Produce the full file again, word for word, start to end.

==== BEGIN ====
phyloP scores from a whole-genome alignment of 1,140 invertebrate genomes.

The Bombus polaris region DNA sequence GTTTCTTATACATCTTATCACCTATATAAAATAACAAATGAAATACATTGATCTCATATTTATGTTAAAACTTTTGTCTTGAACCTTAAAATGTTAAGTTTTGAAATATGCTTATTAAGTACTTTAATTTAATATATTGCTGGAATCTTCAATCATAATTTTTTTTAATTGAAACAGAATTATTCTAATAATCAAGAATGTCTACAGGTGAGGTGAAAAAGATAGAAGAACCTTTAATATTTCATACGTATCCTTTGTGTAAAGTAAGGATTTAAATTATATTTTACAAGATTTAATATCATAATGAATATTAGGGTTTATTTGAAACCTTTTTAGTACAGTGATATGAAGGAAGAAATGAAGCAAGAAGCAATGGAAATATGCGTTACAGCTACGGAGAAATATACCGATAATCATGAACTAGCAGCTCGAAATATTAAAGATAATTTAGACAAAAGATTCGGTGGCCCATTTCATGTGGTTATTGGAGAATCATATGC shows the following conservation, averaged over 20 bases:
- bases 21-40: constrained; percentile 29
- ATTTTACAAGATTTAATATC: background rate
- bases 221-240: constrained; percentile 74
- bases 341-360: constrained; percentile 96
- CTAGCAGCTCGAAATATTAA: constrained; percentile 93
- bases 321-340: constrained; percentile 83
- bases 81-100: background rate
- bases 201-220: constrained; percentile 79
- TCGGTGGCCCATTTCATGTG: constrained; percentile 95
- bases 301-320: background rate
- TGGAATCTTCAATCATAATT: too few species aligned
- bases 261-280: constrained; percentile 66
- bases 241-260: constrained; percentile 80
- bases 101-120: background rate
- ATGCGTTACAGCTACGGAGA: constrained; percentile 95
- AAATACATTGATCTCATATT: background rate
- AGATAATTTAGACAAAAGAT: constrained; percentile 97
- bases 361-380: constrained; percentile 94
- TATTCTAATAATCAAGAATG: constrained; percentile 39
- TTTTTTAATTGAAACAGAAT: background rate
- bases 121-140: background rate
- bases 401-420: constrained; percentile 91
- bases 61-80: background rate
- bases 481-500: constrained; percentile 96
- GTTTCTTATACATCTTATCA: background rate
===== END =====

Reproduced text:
phyloP scores from a whole-genome alignment of 1,140 invertebrate genomes.

The Bombus polaris region DNA sequence GTTTCTTATACATCTTATCACCTATATAAAATAACAAATGAAATACATTGATCTCATATTTATGTTAAAACTTTTGTCTTGAACCTTAAAATGTTAAGTTTTGAAATATGCTTATTAAGTACTTTAATTTAATATATTGCTGGAATCTTCAATCATAATTTTTTTTAATTGAAACAGAATTATTCTAATAATCAAGAATGTCTACAGGTGAGGTGAAAAAGATAGAAGAACCTTTAATATTTCATACGTATCCTTTGTGTAAAGTAAGGATTTAAATTATATTTTACAAGATTTAATATCATAATGAATATTAGGGTTTATTTGAAACCTTTTTAGTACAGTGATATGAAGGAAGAAATGAAGCAAGAAGCAATGGAAATATGCGTTACAGCTACGGAGAAATATACCGATAATCATGAACTAGCAGCTCGAAATATTAAAGATAATTTAGACAAAAGATTCGGTGGCCCATTTCATGTGGTTATTGGAGAATCATATGC shows the following conservation, averaged over 20 bases:
- bases 21-40: constrained; percentile 29
- ATTTTACAAGATTTAATATC: background rate
- bases 221-240: constrained; percentile 74
- bases 341-360: constrained; percentile 96
- CTAGCAGCTCGAAATATTAA: constrained; percentile 93
- bases 321-340: constrained; percentile 83
- bases 81-100: background rate
- bases 201-220: constrained; percentile 79
- TCGGTGGCCCATTTCATGTG: constrained; percentile 95
- bases 301-320: background rate
- TGGAATCTTCAATCATAATT: too few species aligned
- bases 261-280: constrained; percentile 66
- bases 241-260: constrained; percentile 80
- bases 101-120: background rate
- ATGCGTTACAGCTACGGAGA: constrained; percentile 95
- AAATACATTGATCTCATATT: background rate
- AGATAATTTAGACAAAAGAT: constrained; percentile 97
- bases 361-380: constrained; percentile 94
- TATTCTAATAATCAAGAATG: constrained; percentile 39
- TTTTTTAATTGAAACAGAAT: background rate
- bases 121-140: background rate
- bases 401-420: constrained; percentile 91
- bases 61-80: background rate
- bases 481-500: constrained; percentile 96
- GTTTCTTATACATCTTATCA: background rate